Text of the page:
My favorite forest primeval, Warren Woods State Park, lies sleeping under a blanket of snow and the spell of winter. I am out in the woods, practicing winter Shinrin-yoku, or “forest bathing” – a nature inspired body-mind spiritual practice. By experiencing the winter forest in a liminal meditation state, through my senses, and without agenda, I’m connecting with nature and practicing meditation in motion.
The simple and dreamy practice of Shinrin-yoku comes from Japan and is encouraged by the Japanese government as a way to decrease stress, elevate mood, strengthen the immune system, and improve quality of life since 1982.
I walk slowly and use my senses. Or come back to my senses! For this experience I’m not trying to identify plants or birds. I’m not counting my steps or trying to work up a sweat. I’m just being, in the forest, in winter.
With the absence of the leaves and plants, sounds are clearer, yet at the same time the snow mutes. Rasps and groans from the trees cut through the crisp air. The chatter of birds, woodpeckers rapping, an occasional soft thump of a heavy snow dropping from a tree limb. The curious sound of my feet in the snow makes me laugh out loud.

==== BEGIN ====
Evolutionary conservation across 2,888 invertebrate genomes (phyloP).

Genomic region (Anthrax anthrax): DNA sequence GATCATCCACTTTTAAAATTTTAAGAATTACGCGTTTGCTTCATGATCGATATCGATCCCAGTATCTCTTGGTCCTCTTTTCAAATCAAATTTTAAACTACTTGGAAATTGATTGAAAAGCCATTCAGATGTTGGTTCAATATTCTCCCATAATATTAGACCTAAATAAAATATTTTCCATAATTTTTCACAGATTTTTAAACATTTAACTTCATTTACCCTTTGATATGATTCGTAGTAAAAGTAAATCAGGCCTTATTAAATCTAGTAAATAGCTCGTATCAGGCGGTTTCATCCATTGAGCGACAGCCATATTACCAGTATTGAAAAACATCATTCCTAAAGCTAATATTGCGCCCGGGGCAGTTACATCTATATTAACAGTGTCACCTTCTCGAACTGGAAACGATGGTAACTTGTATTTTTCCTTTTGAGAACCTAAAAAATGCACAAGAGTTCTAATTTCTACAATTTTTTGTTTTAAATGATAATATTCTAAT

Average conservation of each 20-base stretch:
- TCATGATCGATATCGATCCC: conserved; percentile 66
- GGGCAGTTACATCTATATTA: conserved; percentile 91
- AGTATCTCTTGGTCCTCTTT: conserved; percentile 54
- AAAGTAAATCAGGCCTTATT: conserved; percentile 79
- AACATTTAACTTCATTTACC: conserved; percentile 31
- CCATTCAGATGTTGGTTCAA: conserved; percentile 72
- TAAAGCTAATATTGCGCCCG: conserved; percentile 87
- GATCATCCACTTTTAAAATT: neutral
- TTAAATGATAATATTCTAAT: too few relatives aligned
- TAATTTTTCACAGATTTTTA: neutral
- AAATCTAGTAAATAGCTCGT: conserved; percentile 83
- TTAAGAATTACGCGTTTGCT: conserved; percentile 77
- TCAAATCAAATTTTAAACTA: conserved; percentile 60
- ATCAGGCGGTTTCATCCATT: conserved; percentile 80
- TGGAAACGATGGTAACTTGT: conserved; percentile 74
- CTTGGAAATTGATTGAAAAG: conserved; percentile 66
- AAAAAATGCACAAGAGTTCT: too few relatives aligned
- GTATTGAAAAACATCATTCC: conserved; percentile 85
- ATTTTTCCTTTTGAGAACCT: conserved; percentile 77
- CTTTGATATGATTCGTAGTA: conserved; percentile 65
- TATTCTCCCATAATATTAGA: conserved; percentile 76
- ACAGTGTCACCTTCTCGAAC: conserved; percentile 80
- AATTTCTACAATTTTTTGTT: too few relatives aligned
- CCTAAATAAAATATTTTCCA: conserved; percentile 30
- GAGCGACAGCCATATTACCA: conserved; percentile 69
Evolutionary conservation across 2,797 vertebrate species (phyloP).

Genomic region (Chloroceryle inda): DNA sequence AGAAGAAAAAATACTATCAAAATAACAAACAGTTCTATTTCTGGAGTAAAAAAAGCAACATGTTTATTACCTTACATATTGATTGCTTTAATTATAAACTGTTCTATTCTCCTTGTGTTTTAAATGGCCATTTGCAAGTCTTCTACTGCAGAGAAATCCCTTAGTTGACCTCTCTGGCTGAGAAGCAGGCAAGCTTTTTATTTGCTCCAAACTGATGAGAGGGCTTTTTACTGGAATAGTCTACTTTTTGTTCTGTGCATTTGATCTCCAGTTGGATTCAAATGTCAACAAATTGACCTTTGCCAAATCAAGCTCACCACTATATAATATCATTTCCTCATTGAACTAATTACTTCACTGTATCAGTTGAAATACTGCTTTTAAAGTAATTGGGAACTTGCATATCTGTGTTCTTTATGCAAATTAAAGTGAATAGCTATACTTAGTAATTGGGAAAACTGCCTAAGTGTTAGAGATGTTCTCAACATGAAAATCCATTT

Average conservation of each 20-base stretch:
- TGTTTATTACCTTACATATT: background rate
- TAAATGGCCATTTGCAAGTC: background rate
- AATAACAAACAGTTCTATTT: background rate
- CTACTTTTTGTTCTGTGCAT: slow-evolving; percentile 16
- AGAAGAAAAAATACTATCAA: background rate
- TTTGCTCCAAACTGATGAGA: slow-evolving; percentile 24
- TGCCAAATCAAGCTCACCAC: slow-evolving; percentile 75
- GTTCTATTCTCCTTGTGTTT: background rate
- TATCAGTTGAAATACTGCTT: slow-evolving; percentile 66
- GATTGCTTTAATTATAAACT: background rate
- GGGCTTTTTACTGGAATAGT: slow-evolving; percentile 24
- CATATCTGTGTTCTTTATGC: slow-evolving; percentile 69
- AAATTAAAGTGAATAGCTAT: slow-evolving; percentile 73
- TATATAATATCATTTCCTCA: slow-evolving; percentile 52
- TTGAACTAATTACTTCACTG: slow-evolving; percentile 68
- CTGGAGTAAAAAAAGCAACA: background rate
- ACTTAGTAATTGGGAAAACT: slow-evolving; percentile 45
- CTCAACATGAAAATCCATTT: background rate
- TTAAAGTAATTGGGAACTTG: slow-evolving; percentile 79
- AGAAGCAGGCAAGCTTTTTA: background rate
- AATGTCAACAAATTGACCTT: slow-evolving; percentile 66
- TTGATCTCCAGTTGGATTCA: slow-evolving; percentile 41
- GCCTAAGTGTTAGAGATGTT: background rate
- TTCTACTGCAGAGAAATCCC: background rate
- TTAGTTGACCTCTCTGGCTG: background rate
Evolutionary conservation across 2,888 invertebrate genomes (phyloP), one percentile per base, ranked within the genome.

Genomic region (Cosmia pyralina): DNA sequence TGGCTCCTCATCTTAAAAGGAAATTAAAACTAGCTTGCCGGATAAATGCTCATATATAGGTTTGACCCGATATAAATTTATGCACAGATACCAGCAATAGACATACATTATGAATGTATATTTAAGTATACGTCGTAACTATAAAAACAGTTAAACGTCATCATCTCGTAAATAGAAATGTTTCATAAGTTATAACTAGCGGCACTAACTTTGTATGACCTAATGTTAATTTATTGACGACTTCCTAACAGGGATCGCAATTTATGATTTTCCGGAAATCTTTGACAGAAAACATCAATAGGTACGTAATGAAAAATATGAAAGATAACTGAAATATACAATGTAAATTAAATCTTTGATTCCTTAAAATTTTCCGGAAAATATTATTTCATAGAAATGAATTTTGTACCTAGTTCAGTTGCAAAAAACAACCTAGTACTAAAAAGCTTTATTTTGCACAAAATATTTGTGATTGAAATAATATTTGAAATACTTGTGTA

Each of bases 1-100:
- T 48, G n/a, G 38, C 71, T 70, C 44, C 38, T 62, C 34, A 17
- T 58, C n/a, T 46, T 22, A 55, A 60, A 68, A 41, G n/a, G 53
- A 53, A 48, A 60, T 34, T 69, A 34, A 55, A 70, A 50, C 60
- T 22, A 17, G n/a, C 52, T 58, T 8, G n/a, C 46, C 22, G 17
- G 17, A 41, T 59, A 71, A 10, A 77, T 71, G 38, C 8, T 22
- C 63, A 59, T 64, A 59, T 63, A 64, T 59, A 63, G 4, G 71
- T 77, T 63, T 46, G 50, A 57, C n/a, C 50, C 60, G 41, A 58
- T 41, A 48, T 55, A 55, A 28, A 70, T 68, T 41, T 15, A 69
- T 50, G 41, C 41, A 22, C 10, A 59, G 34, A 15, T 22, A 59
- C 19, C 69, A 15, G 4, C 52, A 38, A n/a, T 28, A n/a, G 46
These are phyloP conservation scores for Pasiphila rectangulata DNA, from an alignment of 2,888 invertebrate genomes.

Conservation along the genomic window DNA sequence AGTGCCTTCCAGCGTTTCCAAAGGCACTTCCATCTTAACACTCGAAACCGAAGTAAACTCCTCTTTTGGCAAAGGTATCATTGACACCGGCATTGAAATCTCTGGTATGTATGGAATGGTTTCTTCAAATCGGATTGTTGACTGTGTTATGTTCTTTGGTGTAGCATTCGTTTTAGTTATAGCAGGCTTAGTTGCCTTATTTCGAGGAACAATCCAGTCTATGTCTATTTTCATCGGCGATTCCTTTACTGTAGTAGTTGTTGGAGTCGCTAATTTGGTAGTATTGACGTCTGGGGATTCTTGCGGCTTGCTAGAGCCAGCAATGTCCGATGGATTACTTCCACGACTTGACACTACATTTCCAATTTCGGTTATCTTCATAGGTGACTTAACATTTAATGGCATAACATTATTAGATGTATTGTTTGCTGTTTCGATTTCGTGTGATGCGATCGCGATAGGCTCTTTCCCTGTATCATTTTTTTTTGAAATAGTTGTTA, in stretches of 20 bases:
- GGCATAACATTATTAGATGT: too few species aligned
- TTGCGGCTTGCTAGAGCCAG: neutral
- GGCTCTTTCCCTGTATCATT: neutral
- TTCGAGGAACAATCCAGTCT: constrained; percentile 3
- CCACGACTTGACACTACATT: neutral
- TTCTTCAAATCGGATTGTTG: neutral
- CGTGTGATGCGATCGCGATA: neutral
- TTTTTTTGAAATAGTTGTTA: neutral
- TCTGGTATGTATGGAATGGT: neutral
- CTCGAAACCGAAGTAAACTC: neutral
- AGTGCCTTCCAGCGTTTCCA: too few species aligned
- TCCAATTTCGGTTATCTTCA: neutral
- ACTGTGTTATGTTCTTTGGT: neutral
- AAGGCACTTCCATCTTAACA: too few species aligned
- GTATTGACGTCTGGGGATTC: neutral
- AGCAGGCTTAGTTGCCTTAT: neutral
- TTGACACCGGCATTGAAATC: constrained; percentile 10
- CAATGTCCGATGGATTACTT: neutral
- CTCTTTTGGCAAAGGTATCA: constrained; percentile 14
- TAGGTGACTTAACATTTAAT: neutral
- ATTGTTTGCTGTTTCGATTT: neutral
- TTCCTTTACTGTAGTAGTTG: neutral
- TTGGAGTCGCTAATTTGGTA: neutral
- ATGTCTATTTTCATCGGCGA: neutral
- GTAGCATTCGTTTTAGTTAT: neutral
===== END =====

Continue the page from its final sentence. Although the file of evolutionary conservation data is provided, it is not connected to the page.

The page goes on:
The landscape is awash in an endless array of subtly magnificent shades of cobalt, grey, browns, and white. A solitary snowflake sparkles like a faerie kiss on the snow – white, blue, or gold.
I pause and feel the snowflakes land gently on my face; I follow a single snowflake on its path fluttering down. In the air lies a hint of the scent of fresh linen (washed in unscented soap, please). In the winter forest there is scent, but at the same time, no scent. The scent of snow is almost more of ‘scentsation.’ I open to the idea of feeling the scentless scent.
Eventually a chill creeps in. I wish I had brought a thermos of tea. I could have stayed longer! Next time. For now I return to my car, my spirit cleansed and bright.
Maybe I’ll head over to a local beach community, now pleasantly sleepy with winter, Union Pier. I can warm up with a sandwich at Milda’s or a soup and vegan pastry at Black Current Bakehouse. Life really is good.
Interested in a talking a winter forest bath of your own? Here are some ideas to try:
Walk as slowly as you can while still keeping warm.
Fix your gaze on a single snowflake and notice how amazing it is!
Stop and listen. What do you hear?
Lean your back against a tree, feeling it sway (or not) and look up at the bare branches in contrast to the sky beyond.
Place your mittened hand on your heart. How do you feel?
For more info about Shrinin-yoku go to http://www.Shinrin-yoku.org or check out the book The Little Handbook of Shinrin-yoku by M. Amos Clifford.
Warren Woods is located in Harbor Country Michigan. A few miles from my sweet home in the magical village of Three Oaks.